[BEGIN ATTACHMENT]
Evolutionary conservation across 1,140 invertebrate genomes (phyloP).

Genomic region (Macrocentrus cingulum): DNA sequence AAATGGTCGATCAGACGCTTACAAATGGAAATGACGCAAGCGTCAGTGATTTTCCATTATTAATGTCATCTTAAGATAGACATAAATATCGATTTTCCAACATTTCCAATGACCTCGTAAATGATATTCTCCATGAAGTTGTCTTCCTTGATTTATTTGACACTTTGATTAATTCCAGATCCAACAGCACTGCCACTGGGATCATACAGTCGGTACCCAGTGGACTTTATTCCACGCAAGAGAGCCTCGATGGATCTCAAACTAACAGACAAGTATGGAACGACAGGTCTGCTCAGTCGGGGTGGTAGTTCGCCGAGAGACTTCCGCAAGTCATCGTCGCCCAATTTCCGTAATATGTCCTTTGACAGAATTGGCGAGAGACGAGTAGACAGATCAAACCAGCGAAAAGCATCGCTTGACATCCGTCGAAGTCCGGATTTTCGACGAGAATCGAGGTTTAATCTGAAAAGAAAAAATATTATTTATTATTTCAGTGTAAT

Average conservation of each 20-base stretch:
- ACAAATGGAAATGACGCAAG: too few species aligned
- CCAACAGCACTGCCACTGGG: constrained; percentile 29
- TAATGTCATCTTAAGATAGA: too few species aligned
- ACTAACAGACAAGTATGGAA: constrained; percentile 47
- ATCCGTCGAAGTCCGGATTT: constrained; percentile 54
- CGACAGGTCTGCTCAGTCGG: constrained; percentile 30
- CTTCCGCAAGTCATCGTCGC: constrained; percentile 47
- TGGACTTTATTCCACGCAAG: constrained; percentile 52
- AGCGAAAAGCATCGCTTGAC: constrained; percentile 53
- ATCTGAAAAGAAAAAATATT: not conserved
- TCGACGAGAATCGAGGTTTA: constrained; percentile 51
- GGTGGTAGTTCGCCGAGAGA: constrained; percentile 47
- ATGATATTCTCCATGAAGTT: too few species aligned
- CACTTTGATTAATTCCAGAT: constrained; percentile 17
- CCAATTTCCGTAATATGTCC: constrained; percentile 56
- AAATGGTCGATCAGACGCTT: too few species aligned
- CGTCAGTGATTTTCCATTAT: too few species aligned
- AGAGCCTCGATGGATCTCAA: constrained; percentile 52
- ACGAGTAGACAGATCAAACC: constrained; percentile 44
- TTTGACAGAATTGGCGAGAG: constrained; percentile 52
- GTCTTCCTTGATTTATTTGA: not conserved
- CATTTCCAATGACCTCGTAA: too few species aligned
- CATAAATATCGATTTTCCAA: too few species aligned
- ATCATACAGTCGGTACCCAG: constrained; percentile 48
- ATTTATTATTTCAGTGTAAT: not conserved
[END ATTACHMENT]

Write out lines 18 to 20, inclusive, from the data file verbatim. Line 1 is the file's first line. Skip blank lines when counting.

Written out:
- CCAATTTCCGTAATATGTCC: constrained; percentile 56
- AAATGGTCGATCAGACGCTT: too few species aligned
- CGTCAGTGATTTTCCATTAT: too few species aligned